Vater Meeren himself combines aspects of Neptune/Poseidon along with other aspects of Odin (Odin had so many aspects his DNA is in every god) and Thor when he was a maritime God.  I also wanted to give him aspects of Ullr who had been a more important god. Thus Vater Meeren is the God of the Sea, Oceans, Death as a process (a Psychopomp), and Winter.

He is the brother of Unser Vater and Hüter, much like their Roman counterparts, but also refers to Odin's two brothers Vili and Vé in their role as Gods of Creation.

Like Neptune/Poseidon and Odin this god is also fond of horses.

VATER MEEREN (God of the Sea and Oceans)

Greater God

MOVE: 12" // Swim 48" // Horse: 36"
DAMAGE/ATTACK:  1d10+5, 1d10+5, wave
SPECIAL ATTACKS: Wave, control weather
SPECIAL DEFENSES: +3 or better to hit

SIZE: M (6' 1")
ALIGNMENT: Chaotic Neutral
SYMBOL: A wave
PLANE: Erde 

CLERIC/DRUID: 20rd level Druid
FIGHTER: 15th level Ranger
MAGIC-USER/ILLUSIONIST: 10th level Magic-user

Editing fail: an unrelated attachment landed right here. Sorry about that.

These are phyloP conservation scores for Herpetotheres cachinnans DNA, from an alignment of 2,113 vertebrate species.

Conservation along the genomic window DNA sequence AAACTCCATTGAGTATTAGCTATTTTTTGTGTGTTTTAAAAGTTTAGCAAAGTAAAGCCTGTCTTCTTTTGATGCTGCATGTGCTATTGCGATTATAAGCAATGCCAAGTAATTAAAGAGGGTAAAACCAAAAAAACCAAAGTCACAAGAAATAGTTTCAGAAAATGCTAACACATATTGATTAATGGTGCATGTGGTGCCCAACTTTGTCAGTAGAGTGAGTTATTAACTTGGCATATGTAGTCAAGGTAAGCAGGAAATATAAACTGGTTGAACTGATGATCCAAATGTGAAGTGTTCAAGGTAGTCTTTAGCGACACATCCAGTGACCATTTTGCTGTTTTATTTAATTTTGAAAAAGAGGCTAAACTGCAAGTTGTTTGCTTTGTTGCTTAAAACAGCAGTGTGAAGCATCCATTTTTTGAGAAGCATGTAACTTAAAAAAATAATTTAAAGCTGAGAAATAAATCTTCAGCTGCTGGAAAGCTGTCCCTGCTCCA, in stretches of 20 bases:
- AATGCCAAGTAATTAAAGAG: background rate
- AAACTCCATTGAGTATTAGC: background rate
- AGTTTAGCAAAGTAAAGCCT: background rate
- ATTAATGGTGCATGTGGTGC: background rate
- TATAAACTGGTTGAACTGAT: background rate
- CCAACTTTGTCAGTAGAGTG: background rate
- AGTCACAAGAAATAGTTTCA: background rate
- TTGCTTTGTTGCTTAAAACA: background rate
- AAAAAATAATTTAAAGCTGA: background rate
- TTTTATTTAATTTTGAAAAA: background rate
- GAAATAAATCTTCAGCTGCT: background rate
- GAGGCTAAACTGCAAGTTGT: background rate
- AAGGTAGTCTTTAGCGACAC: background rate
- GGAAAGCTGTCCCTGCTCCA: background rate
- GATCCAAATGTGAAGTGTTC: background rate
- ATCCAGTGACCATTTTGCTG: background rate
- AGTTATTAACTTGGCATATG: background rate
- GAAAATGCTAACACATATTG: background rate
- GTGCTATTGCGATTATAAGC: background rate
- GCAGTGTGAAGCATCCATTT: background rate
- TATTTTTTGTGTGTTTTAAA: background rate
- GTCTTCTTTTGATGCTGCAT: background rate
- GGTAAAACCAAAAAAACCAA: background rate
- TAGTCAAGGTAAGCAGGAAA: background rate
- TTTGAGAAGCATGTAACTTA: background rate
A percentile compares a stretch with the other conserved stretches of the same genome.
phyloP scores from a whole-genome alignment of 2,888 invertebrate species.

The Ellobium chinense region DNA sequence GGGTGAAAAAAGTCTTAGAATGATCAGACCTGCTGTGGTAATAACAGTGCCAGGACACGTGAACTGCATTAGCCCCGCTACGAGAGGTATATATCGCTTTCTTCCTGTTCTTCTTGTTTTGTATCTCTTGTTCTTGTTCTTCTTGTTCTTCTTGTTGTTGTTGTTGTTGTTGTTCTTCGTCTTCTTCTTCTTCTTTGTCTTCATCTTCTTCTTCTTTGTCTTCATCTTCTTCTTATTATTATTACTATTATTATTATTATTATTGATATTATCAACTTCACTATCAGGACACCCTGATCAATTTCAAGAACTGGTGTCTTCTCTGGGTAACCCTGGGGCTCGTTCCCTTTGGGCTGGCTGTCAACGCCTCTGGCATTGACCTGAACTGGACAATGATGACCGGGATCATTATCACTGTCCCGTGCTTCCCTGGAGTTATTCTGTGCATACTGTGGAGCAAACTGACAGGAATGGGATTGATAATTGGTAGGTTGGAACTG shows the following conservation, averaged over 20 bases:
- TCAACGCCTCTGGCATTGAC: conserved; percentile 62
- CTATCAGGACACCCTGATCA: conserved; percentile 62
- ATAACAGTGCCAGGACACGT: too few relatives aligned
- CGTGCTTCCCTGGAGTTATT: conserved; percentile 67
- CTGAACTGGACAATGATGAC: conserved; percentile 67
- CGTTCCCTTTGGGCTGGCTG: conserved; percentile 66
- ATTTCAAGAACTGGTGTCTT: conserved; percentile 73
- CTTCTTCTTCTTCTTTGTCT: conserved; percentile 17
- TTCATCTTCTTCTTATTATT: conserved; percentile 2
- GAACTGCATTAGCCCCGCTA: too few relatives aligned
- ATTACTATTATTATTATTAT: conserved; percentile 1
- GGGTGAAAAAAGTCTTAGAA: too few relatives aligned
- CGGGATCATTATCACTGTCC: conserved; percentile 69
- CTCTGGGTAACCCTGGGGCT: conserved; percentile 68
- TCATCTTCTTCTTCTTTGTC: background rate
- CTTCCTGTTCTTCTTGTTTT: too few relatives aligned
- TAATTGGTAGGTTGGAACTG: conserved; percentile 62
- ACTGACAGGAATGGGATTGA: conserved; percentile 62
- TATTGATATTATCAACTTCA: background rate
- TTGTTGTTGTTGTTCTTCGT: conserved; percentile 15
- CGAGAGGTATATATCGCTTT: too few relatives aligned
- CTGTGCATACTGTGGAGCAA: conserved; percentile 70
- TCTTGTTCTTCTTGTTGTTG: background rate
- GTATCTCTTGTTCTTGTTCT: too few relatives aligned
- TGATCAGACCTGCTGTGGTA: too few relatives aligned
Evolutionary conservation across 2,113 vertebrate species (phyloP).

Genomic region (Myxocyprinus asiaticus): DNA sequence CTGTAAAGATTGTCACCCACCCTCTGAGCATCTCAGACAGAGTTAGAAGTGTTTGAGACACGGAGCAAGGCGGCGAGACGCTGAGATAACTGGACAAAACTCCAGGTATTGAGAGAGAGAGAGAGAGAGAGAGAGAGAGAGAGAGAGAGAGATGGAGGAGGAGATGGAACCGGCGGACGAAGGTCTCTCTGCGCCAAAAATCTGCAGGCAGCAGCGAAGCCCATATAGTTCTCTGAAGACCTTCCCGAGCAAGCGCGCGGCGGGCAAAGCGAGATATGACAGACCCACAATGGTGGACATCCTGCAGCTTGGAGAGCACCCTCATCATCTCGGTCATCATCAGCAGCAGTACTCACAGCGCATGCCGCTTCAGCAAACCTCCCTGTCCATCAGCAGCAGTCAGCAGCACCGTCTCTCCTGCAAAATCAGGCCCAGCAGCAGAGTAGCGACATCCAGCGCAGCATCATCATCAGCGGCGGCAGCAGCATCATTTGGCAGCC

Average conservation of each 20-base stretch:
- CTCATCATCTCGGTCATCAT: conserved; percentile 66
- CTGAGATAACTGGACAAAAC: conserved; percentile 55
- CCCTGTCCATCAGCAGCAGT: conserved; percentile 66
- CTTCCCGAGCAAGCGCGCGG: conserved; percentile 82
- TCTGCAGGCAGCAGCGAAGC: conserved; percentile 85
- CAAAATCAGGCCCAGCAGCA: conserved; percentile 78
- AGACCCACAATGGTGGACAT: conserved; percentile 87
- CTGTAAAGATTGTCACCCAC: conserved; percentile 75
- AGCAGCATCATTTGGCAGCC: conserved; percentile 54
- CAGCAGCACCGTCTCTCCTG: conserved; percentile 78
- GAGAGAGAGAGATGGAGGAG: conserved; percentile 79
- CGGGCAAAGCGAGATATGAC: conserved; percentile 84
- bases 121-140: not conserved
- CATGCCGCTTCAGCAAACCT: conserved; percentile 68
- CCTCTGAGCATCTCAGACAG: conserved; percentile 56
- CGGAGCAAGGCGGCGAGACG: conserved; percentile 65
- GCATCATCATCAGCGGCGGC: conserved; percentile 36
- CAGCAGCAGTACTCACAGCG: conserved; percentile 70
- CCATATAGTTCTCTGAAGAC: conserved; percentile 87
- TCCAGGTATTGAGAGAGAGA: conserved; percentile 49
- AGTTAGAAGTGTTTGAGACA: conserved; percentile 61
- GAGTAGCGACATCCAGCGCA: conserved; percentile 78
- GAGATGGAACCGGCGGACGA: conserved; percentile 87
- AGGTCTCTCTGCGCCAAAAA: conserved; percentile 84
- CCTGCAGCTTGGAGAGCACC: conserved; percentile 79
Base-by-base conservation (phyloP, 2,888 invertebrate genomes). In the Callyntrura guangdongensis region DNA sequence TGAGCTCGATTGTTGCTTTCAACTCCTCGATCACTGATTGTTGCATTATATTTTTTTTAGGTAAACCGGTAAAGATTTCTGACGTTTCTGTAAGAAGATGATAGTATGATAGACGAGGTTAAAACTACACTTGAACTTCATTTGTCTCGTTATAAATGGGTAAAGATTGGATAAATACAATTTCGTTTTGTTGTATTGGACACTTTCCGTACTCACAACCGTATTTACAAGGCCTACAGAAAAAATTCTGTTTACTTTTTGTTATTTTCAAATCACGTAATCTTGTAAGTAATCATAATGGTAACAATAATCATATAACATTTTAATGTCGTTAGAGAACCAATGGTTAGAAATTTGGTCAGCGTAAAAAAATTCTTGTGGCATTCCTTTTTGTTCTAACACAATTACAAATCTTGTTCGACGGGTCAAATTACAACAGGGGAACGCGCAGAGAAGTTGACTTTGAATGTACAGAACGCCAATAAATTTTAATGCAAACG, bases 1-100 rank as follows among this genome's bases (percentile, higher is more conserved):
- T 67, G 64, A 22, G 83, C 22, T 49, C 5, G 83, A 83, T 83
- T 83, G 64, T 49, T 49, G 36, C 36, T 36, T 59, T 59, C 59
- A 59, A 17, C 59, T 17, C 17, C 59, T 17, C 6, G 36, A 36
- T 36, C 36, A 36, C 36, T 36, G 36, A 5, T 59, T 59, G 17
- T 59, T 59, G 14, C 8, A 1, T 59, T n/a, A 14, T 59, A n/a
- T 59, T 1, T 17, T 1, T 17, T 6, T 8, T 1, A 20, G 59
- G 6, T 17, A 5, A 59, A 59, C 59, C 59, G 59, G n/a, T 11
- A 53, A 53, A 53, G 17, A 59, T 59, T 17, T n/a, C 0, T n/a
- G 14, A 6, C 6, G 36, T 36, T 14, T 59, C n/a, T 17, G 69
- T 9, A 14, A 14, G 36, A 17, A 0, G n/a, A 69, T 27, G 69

MONK/BARD: 10th level Bard
S: 23 I: 15 W: 22 D: 18 C: 20 CH: 17

Vater Meeren is the God of the Oceans and the Sea. He lives under the waves and everything that is not land or sky is his. He had once been more powerful, equal to his brother Unser Vater, but his power has waned, though he is believed to have another ascendence soon.

Vater Meeren appears as a heavily muscled man in his prime with a full head of red hair and beard with bright blue eyes. These eyes turn gray and cloudy when he is angry, which is often. 

When he attacks he uses a giant spear made from the horn of a titanic narwhal. He can also attack with a giant wave of water, doing 6d6 hp of damage (save for half). Additionally, he can control the weather around any body of water, summon up to 100 HD worth of sea creatures three times per day, as well cast spells as if he were a 20th level druid, 10th level magic-user, and a 10th level bard.

One of his roles is to make sure the dead are sent to their proper afterlife, either in Himmel or in Hölle. So in this respect, he works hand in hand with his brothers.